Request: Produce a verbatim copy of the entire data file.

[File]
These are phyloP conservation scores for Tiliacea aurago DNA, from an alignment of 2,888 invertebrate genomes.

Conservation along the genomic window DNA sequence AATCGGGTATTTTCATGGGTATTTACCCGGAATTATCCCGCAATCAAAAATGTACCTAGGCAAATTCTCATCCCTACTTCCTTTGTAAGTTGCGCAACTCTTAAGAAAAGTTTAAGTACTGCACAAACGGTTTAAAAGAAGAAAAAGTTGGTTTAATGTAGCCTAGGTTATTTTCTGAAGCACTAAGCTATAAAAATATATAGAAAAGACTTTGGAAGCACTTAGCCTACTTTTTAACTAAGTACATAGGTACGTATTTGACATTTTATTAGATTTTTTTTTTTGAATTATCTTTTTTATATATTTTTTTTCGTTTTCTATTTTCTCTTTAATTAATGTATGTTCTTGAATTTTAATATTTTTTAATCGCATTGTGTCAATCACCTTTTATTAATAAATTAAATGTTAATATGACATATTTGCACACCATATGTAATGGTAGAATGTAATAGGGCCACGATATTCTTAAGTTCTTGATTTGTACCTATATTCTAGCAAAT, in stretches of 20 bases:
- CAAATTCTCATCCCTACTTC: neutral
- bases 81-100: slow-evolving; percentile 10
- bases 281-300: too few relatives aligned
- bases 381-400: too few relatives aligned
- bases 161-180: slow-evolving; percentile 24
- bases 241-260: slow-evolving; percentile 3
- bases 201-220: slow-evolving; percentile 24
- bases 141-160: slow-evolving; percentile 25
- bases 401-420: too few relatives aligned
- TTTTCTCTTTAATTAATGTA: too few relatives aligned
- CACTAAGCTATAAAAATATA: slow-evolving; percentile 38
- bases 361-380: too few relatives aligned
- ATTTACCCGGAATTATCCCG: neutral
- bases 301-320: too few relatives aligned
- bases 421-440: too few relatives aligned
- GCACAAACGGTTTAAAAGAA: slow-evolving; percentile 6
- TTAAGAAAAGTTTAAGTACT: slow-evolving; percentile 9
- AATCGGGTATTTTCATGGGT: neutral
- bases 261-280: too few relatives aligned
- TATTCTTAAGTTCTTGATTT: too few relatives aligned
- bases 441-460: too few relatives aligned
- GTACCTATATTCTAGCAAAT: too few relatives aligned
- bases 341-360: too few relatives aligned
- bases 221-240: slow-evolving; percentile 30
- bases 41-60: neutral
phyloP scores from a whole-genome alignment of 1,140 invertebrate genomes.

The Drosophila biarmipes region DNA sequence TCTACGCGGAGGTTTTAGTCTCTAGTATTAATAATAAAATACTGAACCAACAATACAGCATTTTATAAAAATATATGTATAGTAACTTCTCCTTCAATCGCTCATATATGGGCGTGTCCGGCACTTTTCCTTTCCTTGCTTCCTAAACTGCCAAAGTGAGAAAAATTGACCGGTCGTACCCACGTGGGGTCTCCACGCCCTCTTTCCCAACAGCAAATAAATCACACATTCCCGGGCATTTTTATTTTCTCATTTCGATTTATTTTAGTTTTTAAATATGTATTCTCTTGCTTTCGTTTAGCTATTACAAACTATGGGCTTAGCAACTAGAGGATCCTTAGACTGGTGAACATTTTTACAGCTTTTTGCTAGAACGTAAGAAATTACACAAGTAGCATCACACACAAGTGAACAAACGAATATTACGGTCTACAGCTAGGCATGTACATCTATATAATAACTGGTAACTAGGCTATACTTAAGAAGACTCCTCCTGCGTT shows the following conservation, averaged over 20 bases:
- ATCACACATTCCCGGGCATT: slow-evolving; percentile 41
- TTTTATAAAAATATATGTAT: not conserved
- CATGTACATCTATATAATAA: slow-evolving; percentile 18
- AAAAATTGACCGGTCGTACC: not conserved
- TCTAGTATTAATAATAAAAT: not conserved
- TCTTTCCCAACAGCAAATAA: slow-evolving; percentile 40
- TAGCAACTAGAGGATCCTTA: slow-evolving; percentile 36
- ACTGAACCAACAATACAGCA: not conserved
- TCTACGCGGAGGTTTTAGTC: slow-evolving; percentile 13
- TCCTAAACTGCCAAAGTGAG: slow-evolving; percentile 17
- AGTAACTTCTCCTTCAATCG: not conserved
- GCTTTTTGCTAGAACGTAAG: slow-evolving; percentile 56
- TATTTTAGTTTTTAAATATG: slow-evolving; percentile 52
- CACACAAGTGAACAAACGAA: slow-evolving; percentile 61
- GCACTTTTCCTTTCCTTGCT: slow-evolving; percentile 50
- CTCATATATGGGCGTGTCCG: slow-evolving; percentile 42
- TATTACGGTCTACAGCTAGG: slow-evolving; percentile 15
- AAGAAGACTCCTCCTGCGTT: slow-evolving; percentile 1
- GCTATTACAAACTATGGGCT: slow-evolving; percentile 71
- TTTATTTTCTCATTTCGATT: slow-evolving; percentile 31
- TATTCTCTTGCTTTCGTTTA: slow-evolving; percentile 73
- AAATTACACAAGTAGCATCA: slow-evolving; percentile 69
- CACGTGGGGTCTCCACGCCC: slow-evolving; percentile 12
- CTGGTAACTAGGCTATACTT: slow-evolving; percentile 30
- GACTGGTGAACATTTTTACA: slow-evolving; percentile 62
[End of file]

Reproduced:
These are phyloP conservation scores for Tiliacea aurago DNA, from an alignment of 2,888 invertebrate genomes.

Conservation along the genomic window DNA sequence AATCGGGTATTTTCATGGGTATTTACCCGGAATTATCCCGCAATCAAAAATGTACCTAGGCAAATTCTCATCCCTACTTCCTTTGTAAGTTGCGCAACTCTTAAGAAAAGTTTAAGTACTGCACAAACGGTTTAAAAGAAGAAAAAGTTGGTTTAATGTAGCCTAGGTTATTTTCTGAAGCACTAAGCTATAAAAATATATAGAAAAGACTTTGGAAGCACTTAGCCTACTTTTTAACTAAGTACATAGGTACGTATTTGACATTTTATTAGATTTTTTTTTTTGAATTATCTTTTTTATATATTTTTTTTCGTTTTCTATTTTCTCTTTAATTAATGTATGTTCTTGAATTTTAATATTTTTTAATCGCATTGTGTCAATCACCTTTTATTAATAAATTAAATGTTAATATGACATATTTGCACACCATATGTAATGGTAGAATGTAATAGGGCCACGATATTCTTAAGTTCTTGATTTGTACCTATATTCTAGCAAAT, in stretches of 20 bases:
- CAAATTCTCATCCCTACTTC: neutral
- bases 81-100: slow-evolving; percentile 10
- bases 281-300: too few relatives aligned
- bases 381-400: too few relatives aligned
- bases 161-180: slow-evolving; percentile 24
- bases 241-260: slow-evolving; percentile 3
- bases 201-220: slow-evolving; percentile 24
- bases 141-160: slow-evolving; percentile 25
- bases 401-420: too few relatives aligned
- TTTTCTCTTTAATTAATGTA: too few relatives aligned
- CACTAAGCTATAAAAATATA: slow-evolving; percentile 38
- bases 361-380: too few relatives aligned
- ATTTACCCGGAATTATCCCG: neutral
- bases 301-320: too few relatives aligned
- bases 421-440: too few relatives aligned
- GCACAAACGGTTTAAAAGAA: slow-evolving; percentile 6
- TTAAGAAAAGTTTAAGTACT: slow-evolving; percentile 9
- AATCGGGTATTTTCATGGGT: neutral
- bases 261-280: too few relatives aligned
- TATTCTTAAGTTCTTGATTT: too few relatives aligned
- bases 441-460: too few relatives aligned
- GTACCTATATTCTAGCAAAT: too few relatives aligned
- bases 341-360: too few relatives aligned
- bases 221-240: slow-evolving; percentile 30
- bases 41-60: neutral
phyloP scores from a whole-genome alignment of 1,140 invertebrate genomes.

The Drosophila biarmipes region DNA sequence TCTACGCGGAGGTTTTAGTCTCTAGTATTAATAATAAAATACTGAACCAACAATACAGCATTTTATAAAAATATATGTATAGTAACTTCTCCTTCAATCGCTCATATATGGGCGTGTCCGGCACTTTTCCTTTCCTTGCTTCCTAAACTGCCAAAGTGAGAAAAATTGACCGGTCGTACCCACGTGGGGTCTCCACGCCCTCTTTCCCAACAGCAAATAAATCACACATTCCCGGGCATTTTTATTTTCTCATTTCGATTTATTTTAGTTTTTAAATATGTATTCTCTTGCTTTCGTTTAGCTATTACAAACTATGGGCTTAGCAACTAGAGGATCCTTAGACTGGTGAACATTTTTACAGCTTTTTGCTAGAACGTAAGAAATTACACAAGTAGCATCACACACAAGTGAACAAACGAATATTACGGTCTACAGCTAGGCATGTACATCTATATAATAACTGGTAACTAGGCTATACTTAAGAAGACTCCTCCTGCGTT shows the following conservation, averaged over 20 bases:
- ATCACACATTCCCGGGCATT: slow-evolving; percentile 41
- TTTTATAAAAATATATGTAT: not conserved
- CATGTACATCTATATAATAA: slow-evolving; percentile 18
- AAAAATTGACCGGTCGTACC: not conserved
- TCTAGTATTAATAATAAAAT: not conserved
- TCTTTCCCAACAGCAAATAA: slow-evolving; percentile 40
- TAGCAACTAGAGGATCCTTA: slow-evolving; percentile 36
- ACTGAACCAACAATACAGCA: not conserved
- TCTACGCGGAGGTTTTAGTC: slow-evolving; percentile 13
- TCCTAAACTGCCAAAGTGAG: slow-evolving; percentile 17
- AGTAACTTCTCCTTCAATCG: not conserved
- GCTTTTTGCTAGAACGTAAG: slow-evolving; percentile 56
- TATTTTAGTTTTTAAATATG: slow-evolving; percentile 52
- CACACAAGTGAACAAACGAA: slow-evolving; percentile 61
- GCACTTTTCCTTTCCTTGCT: slow-evolving; percentile 50
- CTCATATATGGGCGTGTCCG: slow-evolving; percentile 42
- TATTACGGTCTACAGCTAGG: slow-evolving; percentile 15
- AAGAAGACTCCTCCTGCGTT: slow-evolving; percentile 1
- GCTATTACAAACTATGGGCT: slow-evolving; percentile 71
- TTTATTTTCTCATTTCGATT: slow-evolving; percentile 31
- TATTCTCTTGCTTTCGTTTA: slow-evolving; percentile 73
- AAATTACACAAGTAGCATCA: slow-evolving; percentile 69
- CACGTGGGGTCTCCACGCCC: slow-evolving; percentile 12
- CTGGTAACTAGGCTATACTT: slow-evolving; percentile 30
- GACTGGTGAACATTTTTACA: slow-evolving; percentile 62